Program to Support the Development and Deployment of Infrastructure Based Connected Vehicle Applications
A Request for Letters of Intent Released by the Connected Vehicle Pooled Fund Study
For the project “Connected Traffic Control System (CTCS): Research Planning and Concept Development”
The Connected Vehicle Pooled Fund Study (CV PFS) team is pleased to announce the Request for Letters of Intent (RFLI) to seek for an interested party to work with CV PFS on the project entitled “Connected Traffic Control System (CTCS): Research Planning and Concept Development.”
The CV PFS is a group of state, local, and international transportation agencies and the Federal Highway Administration. For more information about the pooled fund study, please visit http://www.cts.virginia.edu/cvpfs/.
The goal of this project is to develop the research plan of the Connected Traffic Control System with prioritized research areas, and to develop the concept of operations of the high priority research area(s).
The proposed schedule for the RFLI is as follows:
- RFLI Issue Date: Wednesday, October 18, 2017
- RFLI Questions: Any questions or requests for necessary additional information concerning this RFLI must be emailed to the University of Virginia Center for Transportation Studies (UVA CTS) listed below no later than 3:00 p.m. ET on Tuesday, October 31, 2017.
- Letters of Intent Due Date: 3:00 p.m. ET on Wednesday, November 15, 2017. Letters of Intent must be sent to the UVA CTS via email using the contact information below. The UVA CTS reserves the right to reject letters of intent received after the stated due date and time.
- Expected Subcontract Start Date: February 2018
- Term: For eighteen months
- Level of Effort: $400,000
- Refer All Questions to:
- University of Virginia Center for Transportation Studies
- Attention: Hyungjun Park
- Email: email@example.com
A connected vehicles environment holds the potential to support a fundamental advance in surface transportation. While the vehicle component and infrastructure component of the transportation system have traditionally been only loosely coupled (through static signing, vehicle presence detectors, etc.), connected vehicle technology will allow the components to “work” actively together – creating a fully connected vehicles and infrastructure environment. This provides the potential for reduction in congestion, safety improvements, and improved traveler services. In order to realize this potential, a connected vehicles system and environment will require unprecedented collaboration between the private and public sectors, on a scale not required in the current loosely coupled system.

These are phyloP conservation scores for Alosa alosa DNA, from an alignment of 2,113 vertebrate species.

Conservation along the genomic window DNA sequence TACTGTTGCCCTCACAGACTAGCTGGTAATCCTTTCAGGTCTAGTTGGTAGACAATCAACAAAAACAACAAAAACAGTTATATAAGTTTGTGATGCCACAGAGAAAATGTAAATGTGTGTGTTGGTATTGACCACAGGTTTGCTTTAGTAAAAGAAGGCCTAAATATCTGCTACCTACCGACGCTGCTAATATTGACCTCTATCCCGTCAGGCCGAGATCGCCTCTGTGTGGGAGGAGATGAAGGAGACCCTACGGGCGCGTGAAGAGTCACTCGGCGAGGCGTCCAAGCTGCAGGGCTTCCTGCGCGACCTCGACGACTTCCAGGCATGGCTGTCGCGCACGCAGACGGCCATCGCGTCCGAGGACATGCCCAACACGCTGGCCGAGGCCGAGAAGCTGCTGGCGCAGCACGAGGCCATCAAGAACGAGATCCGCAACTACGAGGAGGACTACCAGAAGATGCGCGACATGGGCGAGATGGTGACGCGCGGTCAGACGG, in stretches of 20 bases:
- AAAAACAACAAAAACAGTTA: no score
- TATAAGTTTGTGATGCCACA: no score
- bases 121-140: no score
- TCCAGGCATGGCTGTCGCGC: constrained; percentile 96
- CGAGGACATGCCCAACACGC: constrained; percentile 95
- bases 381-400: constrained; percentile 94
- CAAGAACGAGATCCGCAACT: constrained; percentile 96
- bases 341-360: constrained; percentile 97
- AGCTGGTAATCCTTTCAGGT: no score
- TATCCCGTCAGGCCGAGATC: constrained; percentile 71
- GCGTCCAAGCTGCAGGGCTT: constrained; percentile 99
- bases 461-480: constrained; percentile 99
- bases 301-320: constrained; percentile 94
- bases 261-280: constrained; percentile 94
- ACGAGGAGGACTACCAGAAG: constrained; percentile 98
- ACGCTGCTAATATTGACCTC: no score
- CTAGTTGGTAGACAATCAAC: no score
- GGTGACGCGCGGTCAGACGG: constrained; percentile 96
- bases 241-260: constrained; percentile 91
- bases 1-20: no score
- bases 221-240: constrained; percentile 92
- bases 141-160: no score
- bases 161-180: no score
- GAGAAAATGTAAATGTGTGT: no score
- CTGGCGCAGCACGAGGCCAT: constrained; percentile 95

To date, the federal USDOT Connected Vehicle initiative has focused largely on “how” to technically accomplish the integration. A considerable amount of solid technical work has been devoted to developing communications standard (e.g., Dedicated Short Range Communications (DSRC)), developing and deploying field equipment for small-scale prototype/proof-of-concept testing, and high-level conceptual development. As this work has progressed, it has become increasingly clear that there will not be a single way to implement connected vehicle technologies. For example, recent activities in the national program have demonstrated that aftermarket equipment and wireless technologies in addition to DSRC should be considered when exploring deployment of connected vehicles applications.
As owners and operators of the nation’s surface transportation infrastructure, state and local transportation agencies are at the core of the connected vehicle infrastructure. While automakers and device manufacturers will dictate availability of vehicular equipment, transportation agencies will control the deployment and operation of roadside infrastructure and the incorporation of connected vehicle technologies into infrastructure applications (such as traffic signal control). To guide transportation agency involvement in connected vehicle deployments, AASHTO developed a Strategic Plan and Field Infrastructure Footprint Analysis to aid the owners and operators in the nationwide deployment of the connected vehicle infrastructure. It also identified the need for infrastructure providers to conduct research to develop applications that will make full use of the connected vehicle environment.
With this background, the pooled fund study entitled “Program to Support the Development and Deployment of Connected Vehicle Applications” was created by a group of state and local transportation agencies and FHWA in order to provide a means to conduct the work necessary for infrastructure providers to play a leading role in advancing the Connected Vehicle systems. Participating agencies include California Department of Transportation (DOT), Delaware DOT, Federal Highway Administration (FHWA), Florida DOT, Georgia DOT, Maricopa County in Arizona, Maryland DOT, Michigan DOT, Minnesota DOT, New Jersey DOT, New York DOT, Ohio DOT, Pennsylvania DOT, Tennessee DOT, Texas DOT, Transport Canada, Utah DOT, Washington DOT, and Wisconsin DOT with the Virginia DOT as lead agency and the University of Virginia Center for Transportation Studies as technical leadership provider.